Berries before buds: farmer focuses on fruit, passes on pot

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Berries before buds: farmer focuses on fruit, passes on pot

A farmer in Portugal Cove-St. Philips says the red tape involved in growing medicinal marijuana has him turning his green thumb to the fresh fruit and vegetable market instead. 

"We produce three per cent of what we actually eat. Everybody knows what happens when the boats stop running," says Ian McDonald of Bickerstaffe Farms and Nurseries Ltd.

"Newfoundland can feed itself ... fruits, lettuce, herbs, stuff like bok choy, Chinese cabbage, chard, beans — all these can be grown 12 months of the year. It's learning how to do it."

McDonald had been gearing up to grow medicinal marijuana — a process that started three years ago. 

"The cost was hitting well up into the millions and the security alone was totally ridiculous," McDonald told CBC Radio's St. John's Morning Show .

"It was the marijuana versus the fruit."

Strawberries to start 

It wasn't just the slow start that prompted McDonald to wane on weed.

"The benefits [of growing fruits and vegetables] in the province are astronomical. Ten farms at 200 acres [each] are going to need 7,000 to 10,000 workers," he said.

"They're not available in Newfoundland. They would have to be brought in from Mexico, Cuba or Haiti. But picture the benefits to the town — these people have to eat, some of them smoke, they're going to need gas, they're going to need soft drinks and on and on."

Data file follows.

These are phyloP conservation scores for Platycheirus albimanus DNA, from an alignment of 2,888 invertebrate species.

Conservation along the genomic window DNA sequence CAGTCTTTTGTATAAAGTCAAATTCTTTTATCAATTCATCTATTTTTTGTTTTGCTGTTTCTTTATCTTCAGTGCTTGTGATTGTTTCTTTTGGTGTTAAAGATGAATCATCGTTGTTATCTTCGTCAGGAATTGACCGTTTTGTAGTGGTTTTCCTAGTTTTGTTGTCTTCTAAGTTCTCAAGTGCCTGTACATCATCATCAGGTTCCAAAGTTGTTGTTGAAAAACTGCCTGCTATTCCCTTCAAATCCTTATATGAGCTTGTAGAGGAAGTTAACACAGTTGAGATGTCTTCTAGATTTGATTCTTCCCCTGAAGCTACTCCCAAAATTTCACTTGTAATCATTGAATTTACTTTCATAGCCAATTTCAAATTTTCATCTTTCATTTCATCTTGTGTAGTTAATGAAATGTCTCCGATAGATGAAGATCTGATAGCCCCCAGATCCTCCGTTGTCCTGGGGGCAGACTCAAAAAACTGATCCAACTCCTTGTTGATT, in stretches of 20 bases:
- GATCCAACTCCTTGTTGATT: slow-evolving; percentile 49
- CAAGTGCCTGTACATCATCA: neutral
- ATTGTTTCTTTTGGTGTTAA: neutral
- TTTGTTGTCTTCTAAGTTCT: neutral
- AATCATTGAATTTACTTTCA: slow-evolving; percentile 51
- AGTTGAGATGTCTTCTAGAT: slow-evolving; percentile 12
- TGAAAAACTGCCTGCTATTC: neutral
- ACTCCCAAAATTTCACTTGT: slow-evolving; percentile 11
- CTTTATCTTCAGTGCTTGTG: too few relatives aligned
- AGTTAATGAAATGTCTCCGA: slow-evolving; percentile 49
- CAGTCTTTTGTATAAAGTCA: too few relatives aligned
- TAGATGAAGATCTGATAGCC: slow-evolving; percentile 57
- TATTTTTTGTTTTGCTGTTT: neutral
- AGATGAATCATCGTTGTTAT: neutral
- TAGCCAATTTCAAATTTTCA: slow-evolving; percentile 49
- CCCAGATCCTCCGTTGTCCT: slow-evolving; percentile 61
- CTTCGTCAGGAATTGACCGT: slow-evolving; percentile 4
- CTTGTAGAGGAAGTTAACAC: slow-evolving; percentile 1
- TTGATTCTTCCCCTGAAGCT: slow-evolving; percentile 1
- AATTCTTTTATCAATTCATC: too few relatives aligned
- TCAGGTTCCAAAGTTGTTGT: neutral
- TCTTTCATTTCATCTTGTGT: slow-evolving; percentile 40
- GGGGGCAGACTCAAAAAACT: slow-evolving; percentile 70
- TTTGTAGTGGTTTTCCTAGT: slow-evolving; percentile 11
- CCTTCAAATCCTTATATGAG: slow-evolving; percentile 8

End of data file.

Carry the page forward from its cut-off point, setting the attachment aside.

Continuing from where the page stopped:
McDonald said he's been growing strawberries year-round for three years now, and he's about 10 months away from commercial production. 

Gimme shelter

McDonald acknowledges the tough growing climate, but believes there is a proven method to growing a bounty of fruits and vegetables. 

"Most farmers here are familiar with using land in the three to four months of summer where stuff will actually grow properly," he said.

"But very few understand greenhouses. Everything you know about agriculture — when you walk in the door of a greenhouse, leave it behind you, because very little of it applies anymore."

McDonald said it's a process that involves enforcing dormancy on plants, ensuring specific temperatures and humidity levels at just the right time and other details. 

"We can actually put this in the dead of winter in Labrador ... the people in Nain can actually have fresh strawberries," he said, adding it would take a certain type of greenhouse and grow lights. 

McDonald said that can be a reality, but people have to get on the same page — something he said hasn't happened yet. 

"Most of us are sick of beating our head against a stone wall," McDonald said.

"It's only going to change if everyone's in the same mind. But we need to develop it, we need support from all levels of government, and I think this is totally doable and I'm not alone."